Monday, 20 November 2006

I've succumbed to a piece of Blairite gimmickry

Forgive me a moment of cynicism, but I find myself thinking that the new No. 10 Downing Street petitions page is a vacuous attempt to make the Government look like it’s listening while in fact it is characterised by increasing deafness to public opinion.

That being said, I have brushed aside my cynicism and joined 2468 other people in signing the petition to scrap the proposed introduction of ID cards.

I have also written to the team running the project calling on them to add a facility to sign in opposition to a measure. My letter stated that:

I would like to propose one vital amendment to the e-petitions website. This is a facility to vote against the petition.

At present, petitions can build up support, but there is no means of measuring opposition. This makes it impossible to measure the true level of support for a proposal: does a million signatures imply large-scale support, apathy among 98 per cent of the population, or does it fly in the face of a large swathe of public opinion that is being overlooked.

If it were possible to have a facility to sign the petition in opposition to the proposal, a far fairer and more balanced measure of the will of the public could be taken.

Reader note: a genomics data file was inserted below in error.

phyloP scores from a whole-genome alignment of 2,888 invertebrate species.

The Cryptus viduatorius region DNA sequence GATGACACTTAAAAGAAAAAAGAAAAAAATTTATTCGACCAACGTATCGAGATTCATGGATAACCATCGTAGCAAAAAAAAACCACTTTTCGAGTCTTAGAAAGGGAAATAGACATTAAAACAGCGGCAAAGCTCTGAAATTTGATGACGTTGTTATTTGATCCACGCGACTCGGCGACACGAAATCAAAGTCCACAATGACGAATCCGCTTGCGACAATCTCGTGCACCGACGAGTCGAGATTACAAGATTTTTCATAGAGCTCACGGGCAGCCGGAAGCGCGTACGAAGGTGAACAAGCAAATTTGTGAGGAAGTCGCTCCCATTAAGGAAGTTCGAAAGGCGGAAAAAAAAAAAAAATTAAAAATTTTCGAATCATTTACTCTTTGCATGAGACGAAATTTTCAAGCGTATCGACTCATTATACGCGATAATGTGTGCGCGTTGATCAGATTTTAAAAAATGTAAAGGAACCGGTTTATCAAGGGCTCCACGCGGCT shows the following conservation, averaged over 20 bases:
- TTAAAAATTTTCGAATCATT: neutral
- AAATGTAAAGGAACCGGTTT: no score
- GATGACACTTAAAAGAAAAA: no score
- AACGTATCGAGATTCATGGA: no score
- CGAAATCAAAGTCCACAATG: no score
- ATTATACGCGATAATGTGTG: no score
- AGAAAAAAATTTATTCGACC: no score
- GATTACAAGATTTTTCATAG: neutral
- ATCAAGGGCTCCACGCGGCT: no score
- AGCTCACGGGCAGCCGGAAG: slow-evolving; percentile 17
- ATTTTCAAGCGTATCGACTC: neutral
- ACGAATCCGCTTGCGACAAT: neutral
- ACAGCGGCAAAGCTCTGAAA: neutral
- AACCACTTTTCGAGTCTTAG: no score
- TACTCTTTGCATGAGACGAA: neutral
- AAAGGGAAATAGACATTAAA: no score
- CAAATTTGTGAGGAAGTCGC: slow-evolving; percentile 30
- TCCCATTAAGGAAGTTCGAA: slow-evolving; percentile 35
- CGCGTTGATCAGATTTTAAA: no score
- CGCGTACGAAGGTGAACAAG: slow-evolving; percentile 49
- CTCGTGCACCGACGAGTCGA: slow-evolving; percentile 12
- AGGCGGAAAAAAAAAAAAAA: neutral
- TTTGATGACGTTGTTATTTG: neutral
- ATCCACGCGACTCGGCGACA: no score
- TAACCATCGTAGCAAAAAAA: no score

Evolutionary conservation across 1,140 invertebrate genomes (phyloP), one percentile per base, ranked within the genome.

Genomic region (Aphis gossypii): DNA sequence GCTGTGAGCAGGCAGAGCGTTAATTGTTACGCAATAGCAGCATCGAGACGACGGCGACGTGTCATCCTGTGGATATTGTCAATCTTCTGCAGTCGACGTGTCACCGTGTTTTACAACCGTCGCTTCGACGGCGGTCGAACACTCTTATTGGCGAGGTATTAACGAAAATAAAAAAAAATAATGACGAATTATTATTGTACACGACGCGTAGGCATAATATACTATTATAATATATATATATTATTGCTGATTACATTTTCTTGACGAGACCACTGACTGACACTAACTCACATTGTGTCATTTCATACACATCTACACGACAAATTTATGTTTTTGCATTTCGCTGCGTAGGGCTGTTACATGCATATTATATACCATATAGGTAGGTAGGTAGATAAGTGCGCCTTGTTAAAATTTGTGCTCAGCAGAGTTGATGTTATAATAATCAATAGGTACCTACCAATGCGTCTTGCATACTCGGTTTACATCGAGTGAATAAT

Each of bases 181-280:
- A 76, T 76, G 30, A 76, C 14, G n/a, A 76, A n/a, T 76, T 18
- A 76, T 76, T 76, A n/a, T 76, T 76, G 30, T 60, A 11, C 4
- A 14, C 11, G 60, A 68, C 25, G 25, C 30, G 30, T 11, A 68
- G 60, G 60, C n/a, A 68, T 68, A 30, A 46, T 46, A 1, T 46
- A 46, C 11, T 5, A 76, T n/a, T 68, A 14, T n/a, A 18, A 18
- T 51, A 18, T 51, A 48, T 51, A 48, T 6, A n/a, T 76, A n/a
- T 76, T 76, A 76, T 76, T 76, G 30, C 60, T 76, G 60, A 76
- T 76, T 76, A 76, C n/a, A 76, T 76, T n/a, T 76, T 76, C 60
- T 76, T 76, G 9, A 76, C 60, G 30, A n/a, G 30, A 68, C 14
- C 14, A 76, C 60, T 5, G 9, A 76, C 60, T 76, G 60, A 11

Presumably, once Gordon takes over, this nonsense about consulting the people will be quietly parked, of course, but in the meantime, one does what one can.

2 comments:

Norfolk Blogger said...

I agree with opposing ID cards, but won't be signing the number 10 online petitions. They are just designed to stop people turning up in downing street and embarrassing Tony and his cronies.

It's a difficult decision though, because although it's a gimmick (as you state) and it is clearly intended to stop people doing proper petitions, there will be many online petitions that I would want to support.

Ryan Morrison said...

Here I was thinking it was just me being cynical about it but NO other people think it's one giant gimick as well :)

I'd stick to other petition websites or the more traditional pen and paper petitions - however it doesn't hurt to add your name.

As for the idea of having the option to oppose a petition - the BBC Action Network has this facility so maybe we should be looking in that direction instead.

The Blair petition bollocks is just a copy cat attempt at understanding what people want - I applaud the attempt but it's just not really good enough.